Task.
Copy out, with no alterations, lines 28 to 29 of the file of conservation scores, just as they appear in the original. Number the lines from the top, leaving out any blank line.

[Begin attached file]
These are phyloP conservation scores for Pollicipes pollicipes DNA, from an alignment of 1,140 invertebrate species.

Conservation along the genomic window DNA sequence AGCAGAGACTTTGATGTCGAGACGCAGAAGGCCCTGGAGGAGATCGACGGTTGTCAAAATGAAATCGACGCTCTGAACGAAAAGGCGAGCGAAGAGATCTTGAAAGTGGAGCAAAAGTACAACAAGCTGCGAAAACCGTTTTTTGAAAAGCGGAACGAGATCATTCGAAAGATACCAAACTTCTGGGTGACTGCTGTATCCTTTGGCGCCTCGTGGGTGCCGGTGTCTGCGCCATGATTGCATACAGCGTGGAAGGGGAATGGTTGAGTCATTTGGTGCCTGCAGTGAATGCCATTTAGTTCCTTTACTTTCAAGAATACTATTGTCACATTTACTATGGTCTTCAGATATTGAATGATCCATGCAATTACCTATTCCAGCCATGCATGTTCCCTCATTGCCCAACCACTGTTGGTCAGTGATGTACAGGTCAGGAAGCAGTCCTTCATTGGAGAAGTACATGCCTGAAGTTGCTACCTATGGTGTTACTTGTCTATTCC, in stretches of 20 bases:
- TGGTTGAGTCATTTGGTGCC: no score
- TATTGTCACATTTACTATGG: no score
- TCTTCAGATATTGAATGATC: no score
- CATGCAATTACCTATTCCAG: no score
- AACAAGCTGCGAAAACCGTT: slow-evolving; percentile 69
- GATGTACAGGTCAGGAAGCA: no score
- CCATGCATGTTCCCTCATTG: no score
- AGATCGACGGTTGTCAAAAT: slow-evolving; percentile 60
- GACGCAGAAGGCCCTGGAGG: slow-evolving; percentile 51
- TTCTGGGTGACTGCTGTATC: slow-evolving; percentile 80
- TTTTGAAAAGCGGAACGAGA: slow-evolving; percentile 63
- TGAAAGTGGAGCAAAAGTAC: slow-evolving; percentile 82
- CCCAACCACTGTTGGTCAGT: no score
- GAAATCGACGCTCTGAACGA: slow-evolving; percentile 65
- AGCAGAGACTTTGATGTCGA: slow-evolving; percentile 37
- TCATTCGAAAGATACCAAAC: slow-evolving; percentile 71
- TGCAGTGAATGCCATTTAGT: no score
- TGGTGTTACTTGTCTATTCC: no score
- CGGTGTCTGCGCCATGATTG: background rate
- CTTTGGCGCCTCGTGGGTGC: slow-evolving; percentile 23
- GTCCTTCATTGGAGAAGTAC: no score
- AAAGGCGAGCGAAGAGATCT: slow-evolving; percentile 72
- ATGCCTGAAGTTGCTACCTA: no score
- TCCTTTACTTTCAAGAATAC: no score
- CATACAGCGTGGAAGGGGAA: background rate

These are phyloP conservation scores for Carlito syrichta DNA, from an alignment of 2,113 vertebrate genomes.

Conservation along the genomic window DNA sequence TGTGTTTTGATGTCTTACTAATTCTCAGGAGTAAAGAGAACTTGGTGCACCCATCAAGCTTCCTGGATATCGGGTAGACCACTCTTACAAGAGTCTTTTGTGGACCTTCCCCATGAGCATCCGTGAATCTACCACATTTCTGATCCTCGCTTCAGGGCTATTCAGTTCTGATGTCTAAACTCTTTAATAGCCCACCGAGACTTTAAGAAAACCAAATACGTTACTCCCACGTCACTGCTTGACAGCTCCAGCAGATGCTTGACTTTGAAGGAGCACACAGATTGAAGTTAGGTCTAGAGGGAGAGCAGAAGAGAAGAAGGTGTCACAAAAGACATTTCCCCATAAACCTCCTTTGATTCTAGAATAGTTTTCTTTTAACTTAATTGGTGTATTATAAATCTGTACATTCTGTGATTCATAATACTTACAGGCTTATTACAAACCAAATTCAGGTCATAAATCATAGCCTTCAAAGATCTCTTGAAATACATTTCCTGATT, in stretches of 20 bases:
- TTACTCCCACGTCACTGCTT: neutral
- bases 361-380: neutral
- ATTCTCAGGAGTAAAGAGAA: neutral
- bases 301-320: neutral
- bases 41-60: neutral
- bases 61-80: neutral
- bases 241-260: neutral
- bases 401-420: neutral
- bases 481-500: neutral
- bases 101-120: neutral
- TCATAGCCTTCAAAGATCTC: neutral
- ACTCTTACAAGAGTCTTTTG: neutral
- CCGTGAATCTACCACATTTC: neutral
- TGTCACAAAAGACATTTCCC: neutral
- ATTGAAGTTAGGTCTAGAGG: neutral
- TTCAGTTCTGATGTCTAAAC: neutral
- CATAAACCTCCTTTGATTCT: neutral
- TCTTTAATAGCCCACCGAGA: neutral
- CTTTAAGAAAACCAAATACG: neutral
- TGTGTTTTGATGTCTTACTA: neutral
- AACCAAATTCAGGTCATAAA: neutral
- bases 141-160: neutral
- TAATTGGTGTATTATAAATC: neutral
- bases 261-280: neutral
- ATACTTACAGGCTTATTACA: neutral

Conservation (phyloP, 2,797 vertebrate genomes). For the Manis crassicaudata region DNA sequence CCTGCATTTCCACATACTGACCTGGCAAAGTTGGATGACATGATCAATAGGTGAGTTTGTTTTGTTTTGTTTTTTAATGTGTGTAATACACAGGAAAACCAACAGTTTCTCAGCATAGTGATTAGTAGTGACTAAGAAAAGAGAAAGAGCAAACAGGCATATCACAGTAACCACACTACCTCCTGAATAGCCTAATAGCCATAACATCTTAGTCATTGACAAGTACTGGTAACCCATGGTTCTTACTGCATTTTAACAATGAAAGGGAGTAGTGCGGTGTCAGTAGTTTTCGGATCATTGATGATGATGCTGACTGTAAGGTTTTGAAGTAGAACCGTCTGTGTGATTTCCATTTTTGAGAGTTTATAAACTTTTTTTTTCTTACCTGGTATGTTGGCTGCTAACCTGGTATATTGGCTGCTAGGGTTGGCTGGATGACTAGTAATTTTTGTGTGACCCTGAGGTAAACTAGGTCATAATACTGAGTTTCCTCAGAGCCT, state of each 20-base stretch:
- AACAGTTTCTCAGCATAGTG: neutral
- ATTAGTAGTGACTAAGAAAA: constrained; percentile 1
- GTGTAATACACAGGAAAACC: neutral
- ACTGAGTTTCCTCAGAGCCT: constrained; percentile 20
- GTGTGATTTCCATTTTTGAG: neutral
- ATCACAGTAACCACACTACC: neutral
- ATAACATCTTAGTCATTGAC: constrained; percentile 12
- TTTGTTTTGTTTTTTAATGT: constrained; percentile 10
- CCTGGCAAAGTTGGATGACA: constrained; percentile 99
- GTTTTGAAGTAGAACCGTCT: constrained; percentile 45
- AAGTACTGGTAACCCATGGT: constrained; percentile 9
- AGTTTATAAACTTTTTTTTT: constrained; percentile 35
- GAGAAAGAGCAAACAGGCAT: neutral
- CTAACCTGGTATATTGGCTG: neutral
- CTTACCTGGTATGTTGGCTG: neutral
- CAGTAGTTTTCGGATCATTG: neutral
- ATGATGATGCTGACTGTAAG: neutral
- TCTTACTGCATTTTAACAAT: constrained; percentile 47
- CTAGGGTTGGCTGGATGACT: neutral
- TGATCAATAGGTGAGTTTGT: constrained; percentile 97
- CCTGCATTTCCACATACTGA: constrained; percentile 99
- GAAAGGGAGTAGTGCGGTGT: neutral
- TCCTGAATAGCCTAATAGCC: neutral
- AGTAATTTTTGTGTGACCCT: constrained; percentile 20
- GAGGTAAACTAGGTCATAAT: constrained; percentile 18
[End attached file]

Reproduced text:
These are phyloP conservation scores for Carlito syrichta DNA, from an alignment of 2,113 vertebrate genomes.

Conservation along the genomic window DNA sequence TGTGTTTTGATGTCTTACTAATTCTCAGGAGTAAAGAGAACTTGGTGCACCCATCAAGCTTCCTGGATATCGGGTAGACCACTCTTACAAGAGTCTTTTGTGGACCTTCCCCATGAGCATCCGTGAATCTACCACATTTCTGATCCTCGCTTCAGGGCTATTCAGTTCTGATGTCTAAACTCTTTAATAGCCCACCGAGACTTTAAGAAAACCAAATACGTTACTCCCACGTCACTGCTTGACAGCTCCAGCAGATGCTTGACTTTGAAGGAGCACACAGATTGAAGTTAGGTCTAGAGGGAGAGCAGAAGAGAAGAAGGTGTCACAAAAGACATTTCCCCATAAACCTCCTTTGATTCTAGAATAGTTTTCTTTTAACTTAATTGGTGTATTATAAATCTGTACATTCTGTGATTCATAATACTTACAGGCTTATTACAAACCAAATTCAGGTCATAAATCATAGCCTTCAAAGATCTCTTGAAATACATTTCCTGATT, in stretches of 20 bases: